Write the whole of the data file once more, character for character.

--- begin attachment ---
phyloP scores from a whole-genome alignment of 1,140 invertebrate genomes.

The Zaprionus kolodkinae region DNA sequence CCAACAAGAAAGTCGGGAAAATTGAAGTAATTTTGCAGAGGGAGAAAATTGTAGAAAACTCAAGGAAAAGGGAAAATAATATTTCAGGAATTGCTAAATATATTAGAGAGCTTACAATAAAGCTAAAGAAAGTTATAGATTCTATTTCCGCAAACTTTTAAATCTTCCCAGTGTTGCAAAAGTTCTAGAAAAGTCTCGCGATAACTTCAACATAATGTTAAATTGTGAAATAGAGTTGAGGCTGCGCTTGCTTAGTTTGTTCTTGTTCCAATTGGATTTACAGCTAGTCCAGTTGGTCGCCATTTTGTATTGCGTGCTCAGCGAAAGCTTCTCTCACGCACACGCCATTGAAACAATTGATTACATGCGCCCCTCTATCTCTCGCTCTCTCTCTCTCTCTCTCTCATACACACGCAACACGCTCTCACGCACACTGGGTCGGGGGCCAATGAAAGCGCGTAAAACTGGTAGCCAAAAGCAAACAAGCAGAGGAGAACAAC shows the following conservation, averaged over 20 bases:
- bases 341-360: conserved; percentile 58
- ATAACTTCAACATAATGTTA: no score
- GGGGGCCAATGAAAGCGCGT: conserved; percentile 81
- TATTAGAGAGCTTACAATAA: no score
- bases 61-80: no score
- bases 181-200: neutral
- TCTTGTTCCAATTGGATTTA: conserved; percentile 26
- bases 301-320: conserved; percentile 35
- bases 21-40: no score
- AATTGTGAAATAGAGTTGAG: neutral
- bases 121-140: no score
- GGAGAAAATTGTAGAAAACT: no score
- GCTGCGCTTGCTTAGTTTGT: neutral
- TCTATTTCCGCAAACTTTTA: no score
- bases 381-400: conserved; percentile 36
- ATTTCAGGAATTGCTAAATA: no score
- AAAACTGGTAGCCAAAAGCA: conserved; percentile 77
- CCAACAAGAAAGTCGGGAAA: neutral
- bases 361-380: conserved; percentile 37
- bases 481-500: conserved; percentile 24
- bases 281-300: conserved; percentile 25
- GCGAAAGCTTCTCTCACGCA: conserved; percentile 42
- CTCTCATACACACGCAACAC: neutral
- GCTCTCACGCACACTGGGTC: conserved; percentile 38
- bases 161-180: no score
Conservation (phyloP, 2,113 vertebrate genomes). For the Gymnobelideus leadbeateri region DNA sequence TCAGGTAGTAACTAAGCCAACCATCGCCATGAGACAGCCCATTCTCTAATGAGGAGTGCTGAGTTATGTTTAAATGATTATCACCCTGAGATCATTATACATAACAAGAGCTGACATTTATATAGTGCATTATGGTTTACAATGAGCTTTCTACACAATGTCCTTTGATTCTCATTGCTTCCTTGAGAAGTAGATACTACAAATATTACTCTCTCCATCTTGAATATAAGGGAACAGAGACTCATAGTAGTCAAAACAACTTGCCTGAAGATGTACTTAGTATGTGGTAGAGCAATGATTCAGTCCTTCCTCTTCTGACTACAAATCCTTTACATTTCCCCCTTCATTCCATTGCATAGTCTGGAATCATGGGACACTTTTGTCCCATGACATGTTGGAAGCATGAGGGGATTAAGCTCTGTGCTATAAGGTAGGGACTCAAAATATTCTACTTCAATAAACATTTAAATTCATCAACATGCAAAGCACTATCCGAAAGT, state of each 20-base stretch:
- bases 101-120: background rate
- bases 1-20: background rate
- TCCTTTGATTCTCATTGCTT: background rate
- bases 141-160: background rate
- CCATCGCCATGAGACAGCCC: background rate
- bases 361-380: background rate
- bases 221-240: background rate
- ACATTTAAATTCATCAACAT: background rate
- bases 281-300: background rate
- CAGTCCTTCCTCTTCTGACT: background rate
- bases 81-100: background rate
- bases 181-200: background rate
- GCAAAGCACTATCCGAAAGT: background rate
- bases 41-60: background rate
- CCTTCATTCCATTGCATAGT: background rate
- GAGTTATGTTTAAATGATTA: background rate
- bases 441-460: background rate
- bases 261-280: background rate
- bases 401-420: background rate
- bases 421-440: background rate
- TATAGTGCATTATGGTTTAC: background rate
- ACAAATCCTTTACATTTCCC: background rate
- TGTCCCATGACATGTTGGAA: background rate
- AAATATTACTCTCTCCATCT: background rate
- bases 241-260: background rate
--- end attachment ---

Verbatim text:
phyloP scores from a whole-genome alignment of 1,140 invertebrate genomes.

The Zaprionus kolodkinae region DNA sequence CCAACAAGAAAGTCGGGAAAATTGAAGTAATTTTGCAGAGGGAGAAAATTGTAGAAAACTCAAGGAAAAGGGAAAATAATATTTCAGGAATTGCTAAATATATTAGAGAGCTTACAATAAAGCTAAAGAAAGTTATAGATTCTATTTCCGCAAACTTTTAAATCTTCCCAGTGTTGCAAAAGTTCTAGAAAAGTCTCGCGATAACTTCAACATAATGTTAAATTGTGAAATAGAGTTGAGGCTGCGCTTGCTTAGTTTGTTCTTGTTCCAATTGGATTTACAGCTAGTCCAGTTGGTCGCCATTTTGTATTGCGTGCTCAGCGAAAGCTTCTCTCACGCACACGCCATTGAAACAATTGATTACATGCGCCCCTCTATCTCTCGCTCTCTCTCTCTCTCTCTCTCATACACACGCAACACGCTCTCACGCACACTGGGTCGGGGGCCAATGAAAGCGCGTAAAACTGGTAGCCAAAAGCAAACAAGCAGAGGAGAACAAC shows the following conservation, averaged over 20 bases:
- bases 341-360: conserved; percentile 58
- ATAACTTCAACATAATGTTA: no score
- GGGGGCCAATGAAAGCGCGT: conserved; percentile 81
- TATTAGAGAGCTTACAATAA: no score
- bases 61-80: no score
- bases 181-200: neutral
- TCTTGTTCCAATTGGATTTA: conserved; percentile 26
- bases 301-320: conserved; percentile 35
- bases 21-40: no score
- AATTGTGAAATAGAGTTGAG: neutral
- bases 121-140: no score
- GGAGAAAATTGTAGAAAACT: no score
- GCTGCGCTTGCTTAGTTTGT: neutral
- TCTATTTCCGCAAACTTTTA: no score
- bases 381-400: conserved; percentile 36
- ATTTCAGGAATTGCTAAATA: no score
- AAAACTGGTAGCCAAAAGCA: conserved; percentile 77
- CCAACAAGAAAGTCGGGAAA: neutral
- bases 361-380: conserved; percentile 37
- bases 481-500: conserved; percentile 24
- bases 281-300: conserved; percentile 25
- GCGAAAGCTTCTCTCACGCA: conserved; percentile 42
- CTCTCATACACACGCAACAC: neutral
- GCTCTCACGCACACTGGGTC: conserved; percentile 38
- bases 161-180: no score
Conservation (phyloP, 2,113 vertebrate genomes). For the Gymnobelideus leadbeateri region DNA sequence TCAGGTAGTAACTAAGCCAACCATCGCCATGAGACAGCCCATTCTCTAATGAGGAGTGCTGAGTTATGTTTAAATGATTATCACCCTGAGATCATTATACATAACAAGAGCTGACATTTATATAGTGCATTATGGTTTACAATGAGCTTTCTACACAATGTCCTTTGATTCTCATTGCTTCCTTGAGAAGTAGATACTACAAATATTACTCTCTCCATCTTGAATATAAGGGAACAGAGACTCATAGTAGTCAAAACAACTTGCCTGAAGATGTACTTAGTATGTGGTAGAGCAATGATTCAGTCCTTCCTCTTCTGACTACAAATCCTTTACATTTCCCCCTTCATTCCATTGCATAGTCTGGAATCATGGGACACTTTTGTCCCATGACATGTTGGAAGCATGAGGGGATTAAGCTCTGTGCTATAAGGTAGGGACTCAAAATATTCTACTTCAATAAACATTTAAATTCATCAACATGCAAAGCACTATCCGAAAGT, state of each 20-base stretch:
- bases 101-120: background rate
- bases 1-20: background rate
- TCCTTTGATTCTCATTGCTT: background rate
- bases 141-160: background rate
- CCATCGCCATGAGACAGCCC: background rate
- bases 361-380: background rate
- bases 221-240: background rate
- ACATTTAAATTCATCAACAT: background rate
- bases 281-300: background rate
- CAGTCCTTCCTCTTCTGACT: background rate
- bases 81-100: background rate
- bases 181-200: background rate
- GCAAAGCACTATCCGAAAGT: background rate
- bases 41-60: background rate
- CCTTCATTCCATTGCATAGT: background rate
- GAGTTATGTTTAAATGATTA: background rate
- bases 441-460: background rate
- bases 261-280: background rate
- bases 401-420: background rate
- bases 421-440: background rate
- TATAGTGCATTATGGTTTAC: background rate
- ACAAATCCTTTACATTTCCC: background rate
- TGTCCCATGACATGTTGGAA: background rate
- AAATATTACTCTCTCCATCT: background rate
- bases 241-260: background rate